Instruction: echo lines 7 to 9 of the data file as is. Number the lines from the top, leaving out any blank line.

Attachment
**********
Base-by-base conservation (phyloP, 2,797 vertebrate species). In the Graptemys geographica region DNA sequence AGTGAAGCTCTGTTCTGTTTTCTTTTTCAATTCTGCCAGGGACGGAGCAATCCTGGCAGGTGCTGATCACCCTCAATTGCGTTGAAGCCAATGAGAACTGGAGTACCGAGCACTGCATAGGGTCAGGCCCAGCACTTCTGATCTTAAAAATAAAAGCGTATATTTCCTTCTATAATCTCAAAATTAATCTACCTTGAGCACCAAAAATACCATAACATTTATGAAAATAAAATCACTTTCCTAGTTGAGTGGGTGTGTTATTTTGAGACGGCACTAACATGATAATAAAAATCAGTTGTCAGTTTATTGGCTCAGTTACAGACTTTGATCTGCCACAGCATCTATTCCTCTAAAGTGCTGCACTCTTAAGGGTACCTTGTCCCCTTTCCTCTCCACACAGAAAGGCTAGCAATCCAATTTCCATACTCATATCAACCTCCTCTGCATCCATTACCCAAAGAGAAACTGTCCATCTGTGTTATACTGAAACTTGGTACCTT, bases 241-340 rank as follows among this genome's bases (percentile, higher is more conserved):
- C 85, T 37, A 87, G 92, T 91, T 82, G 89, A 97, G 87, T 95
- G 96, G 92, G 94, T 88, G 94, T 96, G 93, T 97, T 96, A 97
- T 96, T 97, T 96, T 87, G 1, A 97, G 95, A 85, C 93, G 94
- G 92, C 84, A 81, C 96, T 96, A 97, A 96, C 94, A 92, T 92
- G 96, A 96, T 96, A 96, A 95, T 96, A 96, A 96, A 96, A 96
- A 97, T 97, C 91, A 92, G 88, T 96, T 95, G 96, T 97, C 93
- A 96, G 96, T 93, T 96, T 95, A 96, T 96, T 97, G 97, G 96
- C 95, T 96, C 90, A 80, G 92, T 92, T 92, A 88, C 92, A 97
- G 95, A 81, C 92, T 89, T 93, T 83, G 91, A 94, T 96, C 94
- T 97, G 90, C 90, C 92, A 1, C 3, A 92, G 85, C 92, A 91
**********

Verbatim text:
- A 97, T 97, C 91, A 92, G 88, T 96, T 95, G 96, T 97, C 93
- A 96, G 96, T 93, T 96, T 95, A 96, T 96, T 97, G 97, G 96
- C 95, T 96, C 90, A 80, G 92, T 92, T 92, A 88, C 92, A 97